Being a pioneer of family counseling therapy, Doctor Murray Bowen introduced concepts and theories that recognized how social and cultural values shape how human value themselves and their families. However, Bowenian family counseling approach is unique because it put into consideration the family history and how it shapes the thoughts, values, as well as experiences of each family members throughout any generations. Bowenian family counseling approach focuses on the balancing of two main forces namely individuality and togetherness. This concept argues that too much togetherness in a family may create fusion thus preventing the development of self. On the other hand, too much individuality may result in the establishment of estranged or distant families.

 

References

Blow, A. J., & Sprenkle, D. H. (2001). Common factors across theories of marriage and family therapy: A modified Delphi study. Journal of marital and family therapy27(3), 385-402.

Brown, J. (1999). Bowen family systems theory and practice: Illustration and critique. Australian and New Zealand Journal of Family Therapy20(2), 94-103.

Chung, R. H. (2001). Gender, ethnicity, and acculturation in intergenerational conflict of Asian American college students. Cultural Diversity and Ethnic Minority Psychology7(4), 376.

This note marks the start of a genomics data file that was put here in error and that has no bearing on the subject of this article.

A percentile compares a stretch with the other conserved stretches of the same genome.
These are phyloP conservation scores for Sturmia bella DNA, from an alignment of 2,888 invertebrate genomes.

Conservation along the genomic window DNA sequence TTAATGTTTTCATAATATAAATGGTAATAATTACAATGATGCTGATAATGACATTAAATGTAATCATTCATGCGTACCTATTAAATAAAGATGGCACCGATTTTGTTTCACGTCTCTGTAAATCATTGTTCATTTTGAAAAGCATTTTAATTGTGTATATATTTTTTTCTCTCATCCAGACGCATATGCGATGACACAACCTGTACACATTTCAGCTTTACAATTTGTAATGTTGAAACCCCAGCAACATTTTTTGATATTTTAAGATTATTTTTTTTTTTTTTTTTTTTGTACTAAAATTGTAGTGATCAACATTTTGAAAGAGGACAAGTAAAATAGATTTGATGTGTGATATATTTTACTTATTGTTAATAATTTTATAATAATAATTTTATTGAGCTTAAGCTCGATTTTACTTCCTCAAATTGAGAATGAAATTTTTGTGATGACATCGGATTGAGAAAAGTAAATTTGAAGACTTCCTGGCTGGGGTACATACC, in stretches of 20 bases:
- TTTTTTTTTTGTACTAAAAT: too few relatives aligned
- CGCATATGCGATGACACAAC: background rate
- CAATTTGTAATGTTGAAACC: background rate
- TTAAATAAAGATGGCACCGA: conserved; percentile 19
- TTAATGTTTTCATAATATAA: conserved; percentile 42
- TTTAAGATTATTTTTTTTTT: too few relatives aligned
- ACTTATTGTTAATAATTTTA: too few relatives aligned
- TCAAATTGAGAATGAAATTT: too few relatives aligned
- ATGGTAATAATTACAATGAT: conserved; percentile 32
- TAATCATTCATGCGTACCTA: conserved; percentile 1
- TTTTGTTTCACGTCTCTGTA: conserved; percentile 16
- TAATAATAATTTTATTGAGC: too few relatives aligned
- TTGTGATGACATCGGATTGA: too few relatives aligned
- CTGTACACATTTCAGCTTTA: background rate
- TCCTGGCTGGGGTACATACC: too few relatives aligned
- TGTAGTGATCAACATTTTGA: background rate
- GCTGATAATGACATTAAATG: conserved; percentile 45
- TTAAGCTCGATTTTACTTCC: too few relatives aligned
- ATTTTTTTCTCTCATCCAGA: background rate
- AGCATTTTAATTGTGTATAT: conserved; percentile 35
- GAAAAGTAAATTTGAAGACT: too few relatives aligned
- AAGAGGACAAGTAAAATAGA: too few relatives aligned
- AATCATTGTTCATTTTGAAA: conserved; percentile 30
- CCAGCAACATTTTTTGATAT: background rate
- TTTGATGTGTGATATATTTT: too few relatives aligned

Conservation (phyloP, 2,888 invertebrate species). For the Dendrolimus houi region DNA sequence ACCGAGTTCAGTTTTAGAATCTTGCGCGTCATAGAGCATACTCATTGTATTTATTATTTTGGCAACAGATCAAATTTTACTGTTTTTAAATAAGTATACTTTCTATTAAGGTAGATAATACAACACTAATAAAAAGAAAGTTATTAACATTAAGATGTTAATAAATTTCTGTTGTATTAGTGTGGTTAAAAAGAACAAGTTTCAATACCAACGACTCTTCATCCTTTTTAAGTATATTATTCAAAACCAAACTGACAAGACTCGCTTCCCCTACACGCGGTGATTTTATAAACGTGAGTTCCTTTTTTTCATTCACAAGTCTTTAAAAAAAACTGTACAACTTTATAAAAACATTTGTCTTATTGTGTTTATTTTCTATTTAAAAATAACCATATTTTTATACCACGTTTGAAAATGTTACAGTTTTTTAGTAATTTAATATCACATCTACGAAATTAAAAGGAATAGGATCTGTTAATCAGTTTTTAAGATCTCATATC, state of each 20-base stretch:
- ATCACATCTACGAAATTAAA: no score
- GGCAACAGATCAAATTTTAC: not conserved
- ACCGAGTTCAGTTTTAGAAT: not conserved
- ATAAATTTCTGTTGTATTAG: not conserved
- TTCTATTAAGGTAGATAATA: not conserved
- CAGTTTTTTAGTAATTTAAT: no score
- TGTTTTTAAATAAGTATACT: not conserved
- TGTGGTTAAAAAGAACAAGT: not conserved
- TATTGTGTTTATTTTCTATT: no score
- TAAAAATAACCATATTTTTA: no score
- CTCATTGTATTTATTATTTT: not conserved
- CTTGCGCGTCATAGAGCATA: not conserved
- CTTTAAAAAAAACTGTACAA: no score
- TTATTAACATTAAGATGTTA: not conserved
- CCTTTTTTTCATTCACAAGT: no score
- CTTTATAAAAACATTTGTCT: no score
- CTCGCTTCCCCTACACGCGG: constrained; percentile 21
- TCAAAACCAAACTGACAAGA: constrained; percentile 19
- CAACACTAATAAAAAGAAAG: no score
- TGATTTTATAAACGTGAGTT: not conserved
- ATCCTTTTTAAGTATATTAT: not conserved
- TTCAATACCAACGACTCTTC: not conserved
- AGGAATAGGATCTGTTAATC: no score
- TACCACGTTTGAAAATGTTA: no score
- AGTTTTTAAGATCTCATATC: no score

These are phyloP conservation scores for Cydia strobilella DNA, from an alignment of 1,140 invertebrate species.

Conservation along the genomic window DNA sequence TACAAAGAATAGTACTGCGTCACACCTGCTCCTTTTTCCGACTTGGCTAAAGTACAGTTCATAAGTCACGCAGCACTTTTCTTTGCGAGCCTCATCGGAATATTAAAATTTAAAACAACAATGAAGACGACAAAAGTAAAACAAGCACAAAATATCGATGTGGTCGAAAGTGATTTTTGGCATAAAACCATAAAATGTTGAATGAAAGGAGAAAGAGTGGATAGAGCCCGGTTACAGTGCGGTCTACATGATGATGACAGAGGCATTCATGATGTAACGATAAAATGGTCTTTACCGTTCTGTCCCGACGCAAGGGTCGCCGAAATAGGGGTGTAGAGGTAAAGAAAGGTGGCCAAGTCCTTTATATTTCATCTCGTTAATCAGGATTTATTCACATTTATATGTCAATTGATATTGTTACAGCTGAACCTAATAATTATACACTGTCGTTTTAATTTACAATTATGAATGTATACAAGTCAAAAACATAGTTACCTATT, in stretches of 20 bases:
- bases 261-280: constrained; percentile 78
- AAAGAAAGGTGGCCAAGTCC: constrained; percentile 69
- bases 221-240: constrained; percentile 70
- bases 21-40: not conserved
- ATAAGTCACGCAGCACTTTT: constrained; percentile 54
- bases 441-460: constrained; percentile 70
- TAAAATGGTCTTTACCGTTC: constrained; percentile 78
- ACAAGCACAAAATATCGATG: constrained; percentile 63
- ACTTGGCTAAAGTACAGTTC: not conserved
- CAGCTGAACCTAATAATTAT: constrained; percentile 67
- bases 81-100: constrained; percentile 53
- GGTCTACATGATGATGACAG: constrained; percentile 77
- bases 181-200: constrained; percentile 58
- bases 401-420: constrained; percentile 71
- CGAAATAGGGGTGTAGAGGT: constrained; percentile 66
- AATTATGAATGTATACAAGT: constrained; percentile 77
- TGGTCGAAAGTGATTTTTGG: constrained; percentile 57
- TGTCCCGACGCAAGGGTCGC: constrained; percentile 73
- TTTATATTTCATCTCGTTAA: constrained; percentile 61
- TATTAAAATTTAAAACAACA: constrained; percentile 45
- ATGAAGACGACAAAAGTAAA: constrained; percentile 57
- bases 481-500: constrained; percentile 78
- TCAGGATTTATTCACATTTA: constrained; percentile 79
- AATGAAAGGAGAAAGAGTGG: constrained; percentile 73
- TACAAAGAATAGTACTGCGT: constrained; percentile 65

Hooper, L. M. (2007). The application of attachment theory and family systems theory to the phenomena of parentification. The Family Journal15(3), 217-223.

Kwak, K. (2003). Adolescents and their parents: A review of intergenerational family relations for immigrant and non-immigrant families. Human Development,46(2-3), 115-136.

Larnera, G. (2004). Family therapy and the politics of evidence. Journal of Family Therapy26(1), 17-39.

Miller, R. B., Anderson, S., & Keala, D. K. (2004). Is Bowen theory valid? A review of basic research. Journal of marital and family therapy30(4), 453-466.

Miranda, A. O., Bilot, J. M., Peluso, P. R., Berman, K., & Van Meek, L. G. (2006). Latino families: The relevance of the connection among acculturation, family dynamics, and health for family counseling research and practice. The Family Journal14(3), 268-273.

Pillemer, K., Suitor, J. J., Mock, S. E., Sabir, M., Pardo, T. B., & Sechrist, J. (2007). Capturing the Complexity of Intergenerational Relations: Exploring Ambivalence within Later‐Life Families. Journal of Social Issues63(4), 775-791.

Skowron, E. A., & Schmitt, T. A. (2003). Assessing interpersonal fusion: Reliability and validity of a new DSI fusion with others subscale. Journal of Marital and Family Therapy29(2), 209-222.

Skowron, E. A., Holmes, S. E., & Sabatelli, R. M. (2003). Deconstructing differentiation: Self-regulation, interdependent relating, and well-being in adulthood. Contemporary Family Therapy25(1), 111-129.

Wampler, K. S., Shi, L., Nelson, B. S., & Kimball, T. G. (2003). The adult attachment interview and observed couple interaction: Implications for an intergenerational perspective on couple therapy. Family Process42(4), 497-515.

Weingarten, K. (2004). Witnessing the effects of political violence in families: Mechanisms of intergenerational transmission and clinical interventions. Journal of Marital and Family Therapy30(1), 45-59.